Perrotin is pleased to present Emptinesses, the fourth solo exhibition by Chiho Aoshima with the gallery. For this new exhibition, Chiho Aoshima has developed a universe that combines traditional Japanese references, memories of manga, science fiction, a love of nature and somewhat ambiguous female representations. Oscillating between romanticism and futuristic projections, the boundaries between reality and fantasy become increasingly blurred...

Through ceramics, watercolours and acrylic on canvas, the artist, who was born in Tokyo in 1974, is continuing a cycle that currently focuses mainly on female figures, having abandoned zombies and skulls. One of the paintings in the exhibition, Act with Caution on a Full Moon Day!, 2024, shows a green mountainous landscape transformed into a face with long hair, evoking notions of animism. In the background, a sexy naked figure plays with rabbits whilst attempting to tame her long mane– a kind of Ophelia 2.0, about the painting by the Pre-Raphaelite artist John Everett Millais. This link can easily be made with the work of Chiho Aoshima, who admires Odilon Redon, a French contemporary of the British painter and the author of a dark romanticism tinged with strangeness and otherworldliness.

I was very young when I first felt the thrill of leafing through art books about Redon, but he remains my favourite artist to this day. I love his vision of the world, his exquisite colours, his sad eyes and the fact that he expresses things that are not visible to the naked eye...”

(Chiho Aoshima)

The painting can also be read as depicting several generations – the young girl and the mature lady with her curled up fingers – and if we continue to delve into the history of art, as a contemporary and very personal version of Gustav Klimt’s Three Ages of Woman (1905). Or an allegory of the temptress witch, faced with a naïve ingenue... The intoxicating piece from Death and the Maiden, a quartet by Franz Schubert, also springs to mind, which was written in 1824 and used in Jane Campion’s film Portrait of a Lady in 1996.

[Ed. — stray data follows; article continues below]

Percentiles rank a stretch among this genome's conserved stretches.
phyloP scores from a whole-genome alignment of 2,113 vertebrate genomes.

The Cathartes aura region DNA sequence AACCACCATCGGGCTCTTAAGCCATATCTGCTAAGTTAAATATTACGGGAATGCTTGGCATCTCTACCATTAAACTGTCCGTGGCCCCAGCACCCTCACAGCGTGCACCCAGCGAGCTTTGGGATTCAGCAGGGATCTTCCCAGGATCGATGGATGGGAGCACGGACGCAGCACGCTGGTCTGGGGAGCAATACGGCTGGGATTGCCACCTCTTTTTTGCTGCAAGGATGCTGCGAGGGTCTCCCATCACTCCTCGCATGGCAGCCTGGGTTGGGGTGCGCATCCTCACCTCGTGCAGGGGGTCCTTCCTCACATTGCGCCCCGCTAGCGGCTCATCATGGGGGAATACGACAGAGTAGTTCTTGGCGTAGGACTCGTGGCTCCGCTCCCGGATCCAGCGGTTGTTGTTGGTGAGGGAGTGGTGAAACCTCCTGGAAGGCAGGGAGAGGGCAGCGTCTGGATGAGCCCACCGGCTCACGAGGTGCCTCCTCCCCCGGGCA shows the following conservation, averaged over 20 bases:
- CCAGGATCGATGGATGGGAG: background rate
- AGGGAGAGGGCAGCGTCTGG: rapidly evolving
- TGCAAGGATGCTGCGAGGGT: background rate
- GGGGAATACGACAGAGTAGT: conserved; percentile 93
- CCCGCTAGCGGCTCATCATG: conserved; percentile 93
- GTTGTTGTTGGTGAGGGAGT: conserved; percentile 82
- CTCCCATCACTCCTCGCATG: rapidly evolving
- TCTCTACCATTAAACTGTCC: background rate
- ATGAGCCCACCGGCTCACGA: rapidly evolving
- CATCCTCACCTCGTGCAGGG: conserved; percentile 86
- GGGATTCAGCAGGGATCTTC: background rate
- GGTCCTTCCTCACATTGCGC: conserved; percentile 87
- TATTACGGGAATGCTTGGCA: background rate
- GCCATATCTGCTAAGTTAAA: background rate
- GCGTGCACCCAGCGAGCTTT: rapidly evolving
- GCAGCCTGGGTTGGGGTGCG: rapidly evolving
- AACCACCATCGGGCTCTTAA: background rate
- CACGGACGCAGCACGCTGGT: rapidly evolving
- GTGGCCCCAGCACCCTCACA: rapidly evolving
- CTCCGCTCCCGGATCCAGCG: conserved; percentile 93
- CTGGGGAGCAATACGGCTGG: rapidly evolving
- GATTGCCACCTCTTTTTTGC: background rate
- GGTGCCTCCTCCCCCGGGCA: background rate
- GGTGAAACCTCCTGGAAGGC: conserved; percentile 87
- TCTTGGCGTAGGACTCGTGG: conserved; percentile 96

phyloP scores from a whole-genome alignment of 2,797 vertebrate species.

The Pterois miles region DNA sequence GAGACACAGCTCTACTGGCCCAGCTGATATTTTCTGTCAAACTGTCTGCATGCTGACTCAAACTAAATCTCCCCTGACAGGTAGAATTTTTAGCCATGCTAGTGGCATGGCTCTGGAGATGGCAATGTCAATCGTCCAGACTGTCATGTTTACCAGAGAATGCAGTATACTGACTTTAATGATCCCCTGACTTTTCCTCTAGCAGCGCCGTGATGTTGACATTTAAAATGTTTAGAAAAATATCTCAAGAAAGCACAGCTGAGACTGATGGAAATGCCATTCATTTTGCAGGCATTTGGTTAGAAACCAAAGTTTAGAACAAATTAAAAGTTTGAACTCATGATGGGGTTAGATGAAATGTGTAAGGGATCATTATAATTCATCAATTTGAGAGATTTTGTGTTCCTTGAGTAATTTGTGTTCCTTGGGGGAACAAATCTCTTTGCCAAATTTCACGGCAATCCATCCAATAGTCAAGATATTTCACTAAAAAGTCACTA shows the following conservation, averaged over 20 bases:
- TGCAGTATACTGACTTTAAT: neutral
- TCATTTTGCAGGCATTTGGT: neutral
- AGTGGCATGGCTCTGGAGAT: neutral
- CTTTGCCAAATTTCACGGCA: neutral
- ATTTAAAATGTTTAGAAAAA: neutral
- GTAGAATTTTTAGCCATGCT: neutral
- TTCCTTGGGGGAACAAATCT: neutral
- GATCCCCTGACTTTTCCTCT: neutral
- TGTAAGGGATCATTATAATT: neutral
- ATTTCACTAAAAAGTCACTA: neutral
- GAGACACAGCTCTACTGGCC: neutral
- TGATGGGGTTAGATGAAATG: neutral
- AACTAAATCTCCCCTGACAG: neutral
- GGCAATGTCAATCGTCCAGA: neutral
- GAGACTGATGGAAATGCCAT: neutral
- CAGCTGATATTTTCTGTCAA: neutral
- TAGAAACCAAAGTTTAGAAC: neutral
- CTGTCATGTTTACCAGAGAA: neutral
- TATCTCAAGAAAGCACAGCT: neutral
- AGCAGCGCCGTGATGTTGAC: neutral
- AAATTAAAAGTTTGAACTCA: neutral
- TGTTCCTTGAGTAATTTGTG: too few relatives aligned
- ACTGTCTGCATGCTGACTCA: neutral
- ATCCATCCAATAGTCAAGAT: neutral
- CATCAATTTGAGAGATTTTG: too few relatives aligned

Representing these multiple figures of girls and women is a way for Chiho Aoshima to express her own emotions without committing herself to a cause. She is increasingly exploring this through the medium of ceramics, depicting small figures midway between fairies and geisha, or more mysterious apparitions, reminiscent of the Shinto religion, always with a very sensual link to the natural elements. Utagawa Kuniyoshi and Tsukioka Yoshitoshi are often mentioned as possible cultural Japanese influences.

Commentary on her work has also focused on her interest in antiquities, cemeteries and ruins, in which she sees a mystical dimension, but also a spatial projection of an almost third kind. In a text by Katy Siegel, she said that the ruins of Angkor gave her the impression of “entering another dimension.” The kind of dimension that we imagine to be driven by the resurgence of disaster films, manga recounting post-apocalyptic projections or the danger of immanent ecological disasters.